Surprising no one, this is my first story by David Langford. Apparently he’s one of the most popular and most successful comedic science fiction writers. I’ve never even heard of him. Shows you just how well I know my science fiction. “Graffiti in the Library of Babel” is a first contact story. Aliens are scribbling in the books of the Total Library, an archival project collecting all the writings of Earth.

Ceri Evans is hired to decode the notes scribbled in books of classic literature and physics. The aliens aren’t present other than in their words. While deciphering the notes Evans comes to the realization that the aliens aren’t writing anything new, they’re highlighting or confirming knowledge and universal truths already written in the books of the Total Library. By looking at known knowledge in the sequence suggested by the alien tags, Evans discovers dangerous ideas.

Ranking: 3 stars
The best things about this short story are the ideas. It’s a neat way for first contact to occur and it makes sense that the initial “encounter” would be via long distance communication. I also like the idea that he aliens could be testing humanity’s ability to solve the puzzle of the graffiti and figure out the message. What doesn’t work well is the execution. The characters converse like robots, their speech fully saturated with references, and feeling very unnatural. I think Langford was more concerned with presenting a couple good ideas than he was in developing them. At ten pages in length, I would have like something a little longer and with more depth.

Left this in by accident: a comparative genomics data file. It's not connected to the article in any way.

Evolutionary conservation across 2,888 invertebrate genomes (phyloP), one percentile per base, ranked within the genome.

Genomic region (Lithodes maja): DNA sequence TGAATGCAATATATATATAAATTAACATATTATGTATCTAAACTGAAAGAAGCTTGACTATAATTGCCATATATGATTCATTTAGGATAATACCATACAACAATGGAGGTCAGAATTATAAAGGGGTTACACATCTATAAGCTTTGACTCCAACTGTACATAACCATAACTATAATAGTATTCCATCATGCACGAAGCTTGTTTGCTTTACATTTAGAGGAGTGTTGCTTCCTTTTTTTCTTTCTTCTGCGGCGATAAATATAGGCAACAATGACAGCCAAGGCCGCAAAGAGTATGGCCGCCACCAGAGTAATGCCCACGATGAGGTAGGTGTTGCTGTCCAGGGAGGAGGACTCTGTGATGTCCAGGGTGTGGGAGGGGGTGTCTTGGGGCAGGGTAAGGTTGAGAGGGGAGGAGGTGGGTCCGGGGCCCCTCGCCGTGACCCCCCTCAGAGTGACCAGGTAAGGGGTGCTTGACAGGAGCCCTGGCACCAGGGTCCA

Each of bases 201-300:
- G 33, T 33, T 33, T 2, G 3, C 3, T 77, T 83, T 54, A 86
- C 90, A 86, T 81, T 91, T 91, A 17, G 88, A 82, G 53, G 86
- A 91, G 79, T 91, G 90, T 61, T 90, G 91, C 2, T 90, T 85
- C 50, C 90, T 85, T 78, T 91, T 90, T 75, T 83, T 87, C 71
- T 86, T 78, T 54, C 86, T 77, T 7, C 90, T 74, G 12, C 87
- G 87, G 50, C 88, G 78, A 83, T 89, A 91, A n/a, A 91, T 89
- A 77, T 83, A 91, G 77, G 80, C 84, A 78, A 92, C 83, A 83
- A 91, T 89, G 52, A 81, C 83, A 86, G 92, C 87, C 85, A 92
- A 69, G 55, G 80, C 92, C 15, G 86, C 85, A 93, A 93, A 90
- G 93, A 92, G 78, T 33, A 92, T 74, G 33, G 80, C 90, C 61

“Steadfast Castle” by Michael Swanwick
Read in Year’s Best SF 16 (2011), edited by David G. Hartwell and Kathryn Cramer
Originally published in F&SF (Sept/Oct 2010), edited by Gordon Van Gelder

A very short two person conversation, “Steadfast Castle” is a futuristic murder mystery. It takes place entirely inside a house; an automated and murderous house. The story’s structure is that of a dialogue, it’s essentially a two man play. As a police officer and a house converse, the story develops quickly, revealing plenty of intrigue and a believable look at life in the near future.

Ranking: 4 stars
I don’t want to reveal much about this story. It’s very short (under 8 pages) and it’s quick on its feet. I’m rather impressed with Swanwick’s ability to condense so much story and moderate world building into so few pages. There is one thing that holds it back from being truly great, and it’s that Swanwick’s characters are able to make deductions the reader can’t make based on the characters’ knowledge of the futuristic world in which the story takes place. Often times the world building information comes with the officer’s deductions. I think it’s a result of the story’s compression, but aside from that this is a very enjoyable story.

Next week we take a break from short story reviews as I count down my favourite comic book and novels read in 2015.